Earnings Growth versus Measures of Income and Education for Predicting Mortality

Published: 2011


This paper begins an exploration to determine whether earnings growth, as a measure of the propensity to invest in human capital, is a valuable variable for predicting mortality. To insure its robustness and general applicability to ongoing Social Security models, the usefulness of earnings growth as a predictor of mortality will be explored in multiple time periods. This paper begins that process by reporting preliminary results for an early time period using the 1973 CPS-SSA-IRS Exact Match file. In addition to presenting preliminary results, the paper also describes how data challenges associated with the pre-1978 administrative record data on earnings and mortality are met.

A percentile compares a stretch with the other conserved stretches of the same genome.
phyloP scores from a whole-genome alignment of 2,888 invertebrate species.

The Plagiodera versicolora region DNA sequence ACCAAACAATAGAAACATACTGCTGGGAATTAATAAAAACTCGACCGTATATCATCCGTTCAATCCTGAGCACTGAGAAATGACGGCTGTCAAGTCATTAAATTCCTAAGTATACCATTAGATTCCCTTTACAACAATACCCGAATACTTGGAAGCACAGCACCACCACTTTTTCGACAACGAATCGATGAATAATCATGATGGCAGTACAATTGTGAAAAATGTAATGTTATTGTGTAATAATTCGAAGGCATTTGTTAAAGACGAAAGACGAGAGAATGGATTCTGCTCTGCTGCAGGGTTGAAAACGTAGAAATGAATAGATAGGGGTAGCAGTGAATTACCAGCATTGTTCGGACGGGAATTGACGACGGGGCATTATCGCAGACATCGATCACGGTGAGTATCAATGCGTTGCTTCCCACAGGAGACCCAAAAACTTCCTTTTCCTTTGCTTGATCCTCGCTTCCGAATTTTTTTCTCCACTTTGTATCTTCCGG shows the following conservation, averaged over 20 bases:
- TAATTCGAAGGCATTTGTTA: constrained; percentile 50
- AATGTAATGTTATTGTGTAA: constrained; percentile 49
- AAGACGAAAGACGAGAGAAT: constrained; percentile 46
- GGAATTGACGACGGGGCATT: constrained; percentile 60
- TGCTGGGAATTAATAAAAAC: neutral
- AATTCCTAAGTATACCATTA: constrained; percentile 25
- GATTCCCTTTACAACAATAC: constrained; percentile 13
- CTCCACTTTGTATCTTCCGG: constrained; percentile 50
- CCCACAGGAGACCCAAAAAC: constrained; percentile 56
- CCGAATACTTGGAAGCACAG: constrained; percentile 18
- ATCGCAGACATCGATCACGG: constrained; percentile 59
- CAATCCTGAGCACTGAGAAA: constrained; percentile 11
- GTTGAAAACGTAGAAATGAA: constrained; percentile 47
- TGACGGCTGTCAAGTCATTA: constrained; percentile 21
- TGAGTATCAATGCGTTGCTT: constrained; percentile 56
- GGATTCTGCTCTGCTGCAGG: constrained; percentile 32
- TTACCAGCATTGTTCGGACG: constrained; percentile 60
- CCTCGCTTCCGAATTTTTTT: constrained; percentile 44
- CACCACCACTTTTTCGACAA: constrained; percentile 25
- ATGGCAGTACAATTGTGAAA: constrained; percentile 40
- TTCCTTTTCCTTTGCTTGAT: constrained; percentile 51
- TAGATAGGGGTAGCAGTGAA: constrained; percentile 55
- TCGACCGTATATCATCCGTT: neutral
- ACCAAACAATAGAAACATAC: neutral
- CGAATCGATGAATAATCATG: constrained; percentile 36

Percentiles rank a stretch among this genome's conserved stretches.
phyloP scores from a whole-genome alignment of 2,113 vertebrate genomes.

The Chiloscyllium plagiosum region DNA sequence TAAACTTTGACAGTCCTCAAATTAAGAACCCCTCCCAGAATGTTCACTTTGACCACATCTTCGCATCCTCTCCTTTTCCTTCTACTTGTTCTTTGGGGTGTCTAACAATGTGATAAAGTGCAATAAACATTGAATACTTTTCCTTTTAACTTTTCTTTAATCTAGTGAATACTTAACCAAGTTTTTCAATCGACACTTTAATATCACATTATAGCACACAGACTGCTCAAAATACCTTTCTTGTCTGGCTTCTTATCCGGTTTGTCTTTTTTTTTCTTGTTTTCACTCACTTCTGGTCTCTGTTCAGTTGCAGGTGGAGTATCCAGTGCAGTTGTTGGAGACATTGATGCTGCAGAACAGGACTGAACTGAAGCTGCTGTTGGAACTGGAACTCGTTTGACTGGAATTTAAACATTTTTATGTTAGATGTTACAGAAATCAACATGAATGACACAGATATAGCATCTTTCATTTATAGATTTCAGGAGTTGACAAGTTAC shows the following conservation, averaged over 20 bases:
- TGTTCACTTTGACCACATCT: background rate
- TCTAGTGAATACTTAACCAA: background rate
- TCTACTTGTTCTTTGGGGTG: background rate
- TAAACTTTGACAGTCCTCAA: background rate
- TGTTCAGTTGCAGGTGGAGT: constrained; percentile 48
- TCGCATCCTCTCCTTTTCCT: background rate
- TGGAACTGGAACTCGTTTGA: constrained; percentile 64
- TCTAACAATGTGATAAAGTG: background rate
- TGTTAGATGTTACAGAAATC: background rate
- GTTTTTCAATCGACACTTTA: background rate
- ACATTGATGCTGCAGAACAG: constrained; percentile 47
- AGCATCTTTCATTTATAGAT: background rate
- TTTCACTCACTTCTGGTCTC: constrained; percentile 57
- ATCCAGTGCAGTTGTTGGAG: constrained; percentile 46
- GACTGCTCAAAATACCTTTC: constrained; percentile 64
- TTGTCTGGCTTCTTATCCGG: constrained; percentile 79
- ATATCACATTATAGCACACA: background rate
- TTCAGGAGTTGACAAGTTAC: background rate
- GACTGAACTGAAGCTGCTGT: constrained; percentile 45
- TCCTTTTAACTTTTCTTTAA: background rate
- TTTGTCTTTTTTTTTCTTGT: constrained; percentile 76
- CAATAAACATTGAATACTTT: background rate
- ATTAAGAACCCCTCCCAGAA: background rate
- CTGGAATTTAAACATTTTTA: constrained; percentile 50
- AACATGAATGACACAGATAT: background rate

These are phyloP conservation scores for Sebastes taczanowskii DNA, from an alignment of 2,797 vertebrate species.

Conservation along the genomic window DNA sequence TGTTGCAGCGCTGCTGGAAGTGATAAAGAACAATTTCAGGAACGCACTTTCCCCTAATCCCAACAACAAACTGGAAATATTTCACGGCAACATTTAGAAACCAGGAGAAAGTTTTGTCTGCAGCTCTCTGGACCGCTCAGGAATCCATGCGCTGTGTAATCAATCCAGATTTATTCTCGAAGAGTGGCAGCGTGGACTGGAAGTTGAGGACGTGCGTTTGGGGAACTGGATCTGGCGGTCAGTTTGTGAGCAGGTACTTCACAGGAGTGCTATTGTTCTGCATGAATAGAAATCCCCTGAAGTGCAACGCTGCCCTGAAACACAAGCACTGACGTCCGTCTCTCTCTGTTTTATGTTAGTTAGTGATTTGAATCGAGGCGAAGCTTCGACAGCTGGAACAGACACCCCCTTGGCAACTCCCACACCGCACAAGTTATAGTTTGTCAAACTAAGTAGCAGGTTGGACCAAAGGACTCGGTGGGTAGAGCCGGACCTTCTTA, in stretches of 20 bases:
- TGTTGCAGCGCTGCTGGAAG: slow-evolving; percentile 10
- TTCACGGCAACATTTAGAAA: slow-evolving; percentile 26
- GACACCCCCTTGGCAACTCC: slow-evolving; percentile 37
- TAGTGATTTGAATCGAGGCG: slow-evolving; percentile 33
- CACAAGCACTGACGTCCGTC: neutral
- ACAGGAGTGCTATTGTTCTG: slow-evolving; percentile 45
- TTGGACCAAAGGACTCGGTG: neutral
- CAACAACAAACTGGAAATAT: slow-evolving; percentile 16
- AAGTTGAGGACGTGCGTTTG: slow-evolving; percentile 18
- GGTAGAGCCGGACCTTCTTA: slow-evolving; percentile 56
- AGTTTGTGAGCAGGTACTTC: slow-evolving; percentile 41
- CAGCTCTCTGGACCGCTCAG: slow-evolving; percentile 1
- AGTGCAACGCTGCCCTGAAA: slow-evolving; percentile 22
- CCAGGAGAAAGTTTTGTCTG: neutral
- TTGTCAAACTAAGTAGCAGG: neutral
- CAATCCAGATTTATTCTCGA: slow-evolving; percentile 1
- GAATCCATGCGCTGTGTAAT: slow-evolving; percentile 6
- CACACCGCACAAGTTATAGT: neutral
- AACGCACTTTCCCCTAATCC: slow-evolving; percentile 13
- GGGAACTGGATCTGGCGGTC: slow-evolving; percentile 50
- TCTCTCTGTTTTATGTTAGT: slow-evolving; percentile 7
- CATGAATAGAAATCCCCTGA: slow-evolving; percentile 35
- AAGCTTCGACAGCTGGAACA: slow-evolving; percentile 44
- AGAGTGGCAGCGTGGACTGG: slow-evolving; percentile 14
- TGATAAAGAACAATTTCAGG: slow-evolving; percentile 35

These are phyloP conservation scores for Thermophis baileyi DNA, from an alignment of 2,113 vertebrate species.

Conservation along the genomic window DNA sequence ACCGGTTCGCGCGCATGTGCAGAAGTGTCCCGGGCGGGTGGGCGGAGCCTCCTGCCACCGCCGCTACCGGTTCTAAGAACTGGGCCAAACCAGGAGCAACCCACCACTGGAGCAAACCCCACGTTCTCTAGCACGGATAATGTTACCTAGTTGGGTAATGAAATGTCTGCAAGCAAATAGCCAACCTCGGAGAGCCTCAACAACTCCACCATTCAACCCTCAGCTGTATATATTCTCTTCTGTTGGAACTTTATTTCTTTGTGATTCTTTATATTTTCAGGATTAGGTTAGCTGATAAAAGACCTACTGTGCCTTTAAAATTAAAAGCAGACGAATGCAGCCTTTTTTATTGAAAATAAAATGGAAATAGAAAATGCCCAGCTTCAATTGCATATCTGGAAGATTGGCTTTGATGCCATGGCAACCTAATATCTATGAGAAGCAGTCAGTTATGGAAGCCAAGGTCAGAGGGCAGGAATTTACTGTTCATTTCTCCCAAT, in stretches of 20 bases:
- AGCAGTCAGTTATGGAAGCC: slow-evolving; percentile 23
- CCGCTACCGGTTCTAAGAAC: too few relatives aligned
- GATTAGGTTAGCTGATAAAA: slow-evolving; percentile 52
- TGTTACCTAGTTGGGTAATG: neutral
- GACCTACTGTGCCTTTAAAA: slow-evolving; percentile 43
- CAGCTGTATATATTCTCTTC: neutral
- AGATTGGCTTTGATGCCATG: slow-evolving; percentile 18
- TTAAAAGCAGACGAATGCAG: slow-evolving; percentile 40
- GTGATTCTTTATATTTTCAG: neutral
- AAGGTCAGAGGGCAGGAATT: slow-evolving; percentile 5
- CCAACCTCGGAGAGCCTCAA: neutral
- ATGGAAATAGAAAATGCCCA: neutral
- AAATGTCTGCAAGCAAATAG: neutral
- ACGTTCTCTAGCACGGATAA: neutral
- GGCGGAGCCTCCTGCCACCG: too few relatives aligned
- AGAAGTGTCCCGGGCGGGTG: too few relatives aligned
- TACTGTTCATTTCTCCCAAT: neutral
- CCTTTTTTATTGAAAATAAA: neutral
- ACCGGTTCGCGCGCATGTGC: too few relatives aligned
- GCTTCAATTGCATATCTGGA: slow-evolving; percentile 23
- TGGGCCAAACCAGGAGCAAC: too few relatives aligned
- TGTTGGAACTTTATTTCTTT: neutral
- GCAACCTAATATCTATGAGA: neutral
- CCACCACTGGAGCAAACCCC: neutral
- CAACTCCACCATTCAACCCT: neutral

Key Findings

    • Earnings growth, measured over the entire career of individuals, appears to supersede income’s effect as a predictor of mortality.
    • Both education and earnings growth are useful for predicting mortality.
    • Earnings growth measured at the beginning of the working career appears to be a viable predictor of subsequent mortality.
    • The final result is of particular use in forecasting models that rely only on Social Security’s administrative record data since the administrative record data lack information on years of schooling.